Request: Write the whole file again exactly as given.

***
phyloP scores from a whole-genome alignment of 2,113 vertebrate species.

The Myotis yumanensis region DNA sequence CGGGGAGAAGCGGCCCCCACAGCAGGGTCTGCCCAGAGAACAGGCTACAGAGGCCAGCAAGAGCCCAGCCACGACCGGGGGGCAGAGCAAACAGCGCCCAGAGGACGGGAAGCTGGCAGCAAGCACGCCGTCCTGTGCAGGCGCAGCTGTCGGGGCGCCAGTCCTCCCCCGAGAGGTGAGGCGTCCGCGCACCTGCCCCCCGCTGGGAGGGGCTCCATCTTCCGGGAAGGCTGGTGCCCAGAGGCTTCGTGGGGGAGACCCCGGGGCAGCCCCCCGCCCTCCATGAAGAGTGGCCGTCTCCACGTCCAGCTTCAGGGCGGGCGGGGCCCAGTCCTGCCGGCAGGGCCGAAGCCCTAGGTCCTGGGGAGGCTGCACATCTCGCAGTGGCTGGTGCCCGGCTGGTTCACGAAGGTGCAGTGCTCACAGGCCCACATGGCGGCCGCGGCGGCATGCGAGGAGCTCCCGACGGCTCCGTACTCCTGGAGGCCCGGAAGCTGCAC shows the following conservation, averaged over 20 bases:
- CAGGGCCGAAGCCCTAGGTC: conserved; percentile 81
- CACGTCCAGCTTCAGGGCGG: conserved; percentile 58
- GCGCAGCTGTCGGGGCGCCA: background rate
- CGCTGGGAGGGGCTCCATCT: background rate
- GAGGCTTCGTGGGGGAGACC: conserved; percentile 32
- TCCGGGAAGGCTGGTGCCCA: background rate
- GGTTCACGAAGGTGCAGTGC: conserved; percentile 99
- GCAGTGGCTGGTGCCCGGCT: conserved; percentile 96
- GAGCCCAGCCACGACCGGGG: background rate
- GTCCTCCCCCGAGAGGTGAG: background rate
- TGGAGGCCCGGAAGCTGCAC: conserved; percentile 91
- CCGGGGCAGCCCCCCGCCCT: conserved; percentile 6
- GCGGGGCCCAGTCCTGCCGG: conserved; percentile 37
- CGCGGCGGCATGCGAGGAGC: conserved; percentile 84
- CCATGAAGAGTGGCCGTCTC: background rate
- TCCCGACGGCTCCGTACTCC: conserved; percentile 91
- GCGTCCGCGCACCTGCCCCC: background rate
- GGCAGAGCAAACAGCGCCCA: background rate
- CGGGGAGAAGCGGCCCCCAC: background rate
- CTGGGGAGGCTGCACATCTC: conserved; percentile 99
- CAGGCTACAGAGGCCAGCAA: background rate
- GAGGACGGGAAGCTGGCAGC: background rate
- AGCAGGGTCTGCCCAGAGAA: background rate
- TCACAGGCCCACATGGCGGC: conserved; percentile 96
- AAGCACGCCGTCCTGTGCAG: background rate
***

phyloP scores from a whole-genome alignment of 2,113 vertebrate species.

The Myotis yumanensis region DNA sequence CGGGGAGAAGCGGCCCCCACAGCAGGGTCTGCCCAGAGAACAGGCTACAGAGGCCAGCAAGAGCCCAGCCACGACCGGGGGGCAGAGCAAACAGCGCCCAGAGGACGGGAAGCTGGCAGCAAGCACGCCGTCCTGTGCAGGCGCAGCTGTCGGGGCGCCAGTCCTCCCCCGAGAGGTGAGGCGTCCGCGCACCTGCCCCCCGCTGGGAGGGGCTCCATCTTCCGGGAAGGCTGGTGCCCAGAGGCTTCGTGGGGGAGACCCCGGGGCAGCCCCCCGCCCTCCATGAAGAGTGGCCGTCTCCACGTCCAGCTTCAGGGCGGGCGGGGCCCAGTCCTGCCGGCAGGGCCGAAGCCCTAGGTCCTGGGGAGGCTGCACATCTCGCAGTGGCTGGTGCCCGGCTGGTTCACGAAGGTGCAGTGCTCACAGGCCCACATGGCGGCCGCGGCGGCATGCGAGGAGCTCCCGACGGCTCCGTACTCCTGGAGGCCCGGAAGCTGCAC shows the following conservation, averaged over 20 bases:
- CAGGGCCGAAGCCCTAGGTC: conserved; percentile 81
- CACGTCCAGCTTCAGGGCGG: conserved; percentile 58
- GCGCAGCTGTCGGGGCGCCA: background rate
- CGCTGGGAGGGGCTCCATCT: background rate
- GAGGCTTCGTGGGGGAGACC: conserved; percentile 32
- TCCGGGAAGGCTGGTGCCCA: background rate
- GGTTCACGAAGGTGCAGTGC: conserved; percentile 99
- GCAGTGGCTGGTGCCCGGCT: conserved; percentile 96
- GAGCCCAGCCACGACCGGGG: background rate
- GTCCTCCCCCGAGAGGTGAG: background rate
- TGGAGGCCCGGAAGCTGCAC: conserved; percentile 91
- CCGGGGCAGCCCCCCGCCCT: conserved; percentile 6
- GCGGGGCCCAGTCCTGCCGG: conserved; percentile 37
- CGCGGCGGCATGCGAGGAGC: conserved; percentile 84
- CCATGAAGAGTGGCCGTCTC: background rate
- TCCCGACGGCTCCGTACTCC: conserved; percentile 91
- GCGTCCGCGCACCTGCCCCC: background rate
- GGCAGAGCAAACAGCGCCCA: background rate
- CGGGGAGAAGCGGCCCCCAC: background rate
- CTGGGGAGGCTGCACATCTC: conserved; percentile 99
- CAGGCTACAGAGGCCAGCAA: background rate
- GAGGACGGGAAGCTGGCAGC: background rate
- AGCAGGGTCTGCCCAGAGAA: background rate
- TCACAGGCCCACATGGCGGC: conserved; percentile 96
- AAGCACGCCGTCCTGTGCAG: background rate